I also have Paul Buff Einsteins and although they are amazing lights, I can't wait to replace them with the Godox AD600. With a built in tiny battery (500 pops) , built in radio (and an excellent one at that), very accurate TTL and HSS, those lights are a dream.

One Einstein, a battery and a radio that needs to be bought separately and connected manually are a bit more expensive than one Ad600...and that's without TTL and HSS.

I have Godox for more than two years now and I love them. They work every time and they work great.

Companies have to get with the program.

Why should they be ashamed? They are doing what the US did for long time through the 19th and the 20th century, coping ideas from Europe and making them better. Not to mentioned European countries donig the same. Why is it OK for you but not the Chinese?

It seems to me it's now the Chinese that make everyone else catch up.

Adam Milton's picture

I'm all for innovation and advancement, but if you compare a Yongnuo 560 to a Canon 580...they are extremely similar. One can innovate without ripping off someone else's R&D. I'm not talking about using the same idea, I'm talking about copying someone else's design almost verbatim and undercutting them by selling it cheaper. That's not innovation, that's plain theft.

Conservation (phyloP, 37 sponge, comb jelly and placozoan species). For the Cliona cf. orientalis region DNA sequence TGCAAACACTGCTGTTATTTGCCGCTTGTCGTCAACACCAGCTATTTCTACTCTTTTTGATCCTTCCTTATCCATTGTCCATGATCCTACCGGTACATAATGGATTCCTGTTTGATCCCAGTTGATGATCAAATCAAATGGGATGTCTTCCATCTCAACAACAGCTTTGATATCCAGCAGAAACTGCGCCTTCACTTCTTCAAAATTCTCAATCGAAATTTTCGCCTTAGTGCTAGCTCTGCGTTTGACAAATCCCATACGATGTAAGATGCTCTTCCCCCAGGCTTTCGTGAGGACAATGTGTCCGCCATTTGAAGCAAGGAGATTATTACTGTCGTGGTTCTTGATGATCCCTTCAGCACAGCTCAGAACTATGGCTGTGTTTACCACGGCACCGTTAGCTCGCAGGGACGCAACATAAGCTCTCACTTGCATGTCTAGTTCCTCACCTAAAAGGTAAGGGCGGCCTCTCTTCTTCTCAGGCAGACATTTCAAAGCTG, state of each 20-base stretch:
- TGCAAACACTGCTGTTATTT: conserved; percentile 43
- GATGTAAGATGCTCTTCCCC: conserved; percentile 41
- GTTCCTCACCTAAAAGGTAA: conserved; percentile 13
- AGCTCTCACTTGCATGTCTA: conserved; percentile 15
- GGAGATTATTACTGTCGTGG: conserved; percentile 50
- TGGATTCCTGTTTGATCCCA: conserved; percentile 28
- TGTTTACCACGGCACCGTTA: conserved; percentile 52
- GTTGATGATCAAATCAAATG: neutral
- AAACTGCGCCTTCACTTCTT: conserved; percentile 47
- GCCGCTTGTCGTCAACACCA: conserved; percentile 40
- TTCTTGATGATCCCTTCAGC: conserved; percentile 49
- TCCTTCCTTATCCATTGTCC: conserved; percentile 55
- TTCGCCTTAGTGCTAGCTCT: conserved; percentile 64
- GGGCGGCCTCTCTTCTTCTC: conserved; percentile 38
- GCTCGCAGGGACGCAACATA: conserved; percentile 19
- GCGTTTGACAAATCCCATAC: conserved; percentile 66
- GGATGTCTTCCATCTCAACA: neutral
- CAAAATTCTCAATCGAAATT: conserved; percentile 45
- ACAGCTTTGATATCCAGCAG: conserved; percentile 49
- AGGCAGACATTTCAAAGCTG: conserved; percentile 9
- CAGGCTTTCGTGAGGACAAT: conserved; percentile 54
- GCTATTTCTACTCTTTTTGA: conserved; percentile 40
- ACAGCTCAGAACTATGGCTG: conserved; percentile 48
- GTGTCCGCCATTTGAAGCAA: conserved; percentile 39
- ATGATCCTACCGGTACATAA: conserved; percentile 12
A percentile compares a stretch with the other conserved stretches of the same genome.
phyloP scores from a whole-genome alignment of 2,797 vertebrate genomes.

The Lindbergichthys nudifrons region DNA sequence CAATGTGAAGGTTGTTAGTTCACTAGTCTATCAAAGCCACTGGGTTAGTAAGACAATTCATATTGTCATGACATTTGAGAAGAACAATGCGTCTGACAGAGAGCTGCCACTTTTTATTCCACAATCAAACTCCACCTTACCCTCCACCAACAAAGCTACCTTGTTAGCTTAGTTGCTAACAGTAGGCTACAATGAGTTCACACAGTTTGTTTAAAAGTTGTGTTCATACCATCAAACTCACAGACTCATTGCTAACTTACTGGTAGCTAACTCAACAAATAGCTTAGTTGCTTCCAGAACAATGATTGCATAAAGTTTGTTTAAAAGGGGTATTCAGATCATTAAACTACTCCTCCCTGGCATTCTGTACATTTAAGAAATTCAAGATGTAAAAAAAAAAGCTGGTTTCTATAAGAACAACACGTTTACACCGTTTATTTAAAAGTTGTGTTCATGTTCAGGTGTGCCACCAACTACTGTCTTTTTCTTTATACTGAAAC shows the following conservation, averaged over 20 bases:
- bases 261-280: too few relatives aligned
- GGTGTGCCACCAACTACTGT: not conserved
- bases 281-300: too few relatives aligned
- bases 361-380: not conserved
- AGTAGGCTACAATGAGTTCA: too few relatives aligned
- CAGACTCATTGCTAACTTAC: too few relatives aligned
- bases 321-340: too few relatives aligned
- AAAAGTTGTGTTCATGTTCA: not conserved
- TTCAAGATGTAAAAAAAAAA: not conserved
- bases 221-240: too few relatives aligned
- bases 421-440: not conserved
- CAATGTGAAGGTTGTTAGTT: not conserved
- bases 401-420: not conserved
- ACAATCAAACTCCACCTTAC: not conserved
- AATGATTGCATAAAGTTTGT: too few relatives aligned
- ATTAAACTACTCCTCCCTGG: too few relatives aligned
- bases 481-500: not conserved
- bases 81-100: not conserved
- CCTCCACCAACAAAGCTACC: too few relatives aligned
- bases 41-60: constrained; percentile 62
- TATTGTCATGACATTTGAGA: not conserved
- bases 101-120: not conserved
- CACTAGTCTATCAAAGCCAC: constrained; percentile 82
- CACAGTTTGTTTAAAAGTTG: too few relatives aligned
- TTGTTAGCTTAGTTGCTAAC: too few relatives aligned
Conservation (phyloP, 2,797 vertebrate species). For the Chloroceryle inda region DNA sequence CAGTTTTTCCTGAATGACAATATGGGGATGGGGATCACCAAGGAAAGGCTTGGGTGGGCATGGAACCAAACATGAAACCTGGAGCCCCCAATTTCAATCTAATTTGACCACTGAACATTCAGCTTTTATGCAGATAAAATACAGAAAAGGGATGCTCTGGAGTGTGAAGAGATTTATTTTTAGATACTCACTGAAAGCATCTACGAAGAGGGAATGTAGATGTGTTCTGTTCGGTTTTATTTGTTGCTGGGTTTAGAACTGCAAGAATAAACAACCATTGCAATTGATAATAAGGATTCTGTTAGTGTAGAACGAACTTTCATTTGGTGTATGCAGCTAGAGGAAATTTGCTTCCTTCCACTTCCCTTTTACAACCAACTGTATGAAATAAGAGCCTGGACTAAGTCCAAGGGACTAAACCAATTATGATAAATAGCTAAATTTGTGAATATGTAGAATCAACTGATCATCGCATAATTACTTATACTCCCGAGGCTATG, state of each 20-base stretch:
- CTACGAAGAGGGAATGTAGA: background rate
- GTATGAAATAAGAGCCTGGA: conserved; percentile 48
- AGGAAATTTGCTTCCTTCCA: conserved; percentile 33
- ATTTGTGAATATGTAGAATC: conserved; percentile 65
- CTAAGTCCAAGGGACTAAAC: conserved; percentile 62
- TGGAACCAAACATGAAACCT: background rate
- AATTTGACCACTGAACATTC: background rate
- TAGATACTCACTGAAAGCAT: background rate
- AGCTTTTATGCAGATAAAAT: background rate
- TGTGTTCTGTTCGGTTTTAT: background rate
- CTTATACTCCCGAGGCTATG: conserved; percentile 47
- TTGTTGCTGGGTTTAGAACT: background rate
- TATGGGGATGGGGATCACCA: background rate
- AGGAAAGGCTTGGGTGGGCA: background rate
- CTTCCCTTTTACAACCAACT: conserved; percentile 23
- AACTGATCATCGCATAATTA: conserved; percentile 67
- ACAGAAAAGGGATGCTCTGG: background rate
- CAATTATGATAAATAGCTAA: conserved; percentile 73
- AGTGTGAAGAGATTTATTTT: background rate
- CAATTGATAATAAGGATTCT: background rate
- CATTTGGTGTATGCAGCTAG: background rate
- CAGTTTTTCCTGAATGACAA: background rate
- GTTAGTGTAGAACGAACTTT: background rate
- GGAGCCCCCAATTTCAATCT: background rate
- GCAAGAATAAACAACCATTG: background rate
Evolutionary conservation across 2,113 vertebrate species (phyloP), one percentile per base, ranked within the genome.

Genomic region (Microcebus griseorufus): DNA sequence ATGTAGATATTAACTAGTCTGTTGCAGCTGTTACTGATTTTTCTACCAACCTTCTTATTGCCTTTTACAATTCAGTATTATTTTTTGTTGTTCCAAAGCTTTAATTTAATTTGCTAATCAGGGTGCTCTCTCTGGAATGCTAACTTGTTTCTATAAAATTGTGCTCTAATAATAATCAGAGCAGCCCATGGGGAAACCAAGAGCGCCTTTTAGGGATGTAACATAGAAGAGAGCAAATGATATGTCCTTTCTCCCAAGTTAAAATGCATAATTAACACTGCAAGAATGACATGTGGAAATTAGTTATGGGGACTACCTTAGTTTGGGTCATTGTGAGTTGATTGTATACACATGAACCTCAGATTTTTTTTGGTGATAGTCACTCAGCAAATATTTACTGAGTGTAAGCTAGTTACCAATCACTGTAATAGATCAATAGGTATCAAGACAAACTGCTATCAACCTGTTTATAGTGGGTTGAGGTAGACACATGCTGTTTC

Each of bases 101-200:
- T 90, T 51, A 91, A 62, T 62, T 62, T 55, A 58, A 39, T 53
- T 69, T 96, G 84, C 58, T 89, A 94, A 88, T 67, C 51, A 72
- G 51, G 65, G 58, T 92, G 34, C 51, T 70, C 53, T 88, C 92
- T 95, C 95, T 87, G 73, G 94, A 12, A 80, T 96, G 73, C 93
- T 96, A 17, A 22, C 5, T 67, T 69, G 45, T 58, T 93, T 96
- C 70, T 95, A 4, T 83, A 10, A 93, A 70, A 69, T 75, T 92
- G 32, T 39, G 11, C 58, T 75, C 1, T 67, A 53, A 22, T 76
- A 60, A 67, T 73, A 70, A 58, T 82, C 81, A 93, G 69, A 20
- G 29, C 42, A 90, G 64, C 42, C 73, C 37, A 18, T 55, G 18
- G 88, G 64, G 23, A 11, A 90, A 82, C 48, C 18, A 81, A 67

That said, there is also real innovation happening, so it's not all bad, but it's hard for me to harp on the importance of copyright protection for photographers, and also defend the right of the Chinese or anyone else to completely ignore the IP rights of equipment manufacturers that are getting ripped off.

Motti Bembaron's picture

I agree, I do not know why they would copy the interface design exactly as Canon's, it's quite childish. There was no reason for that.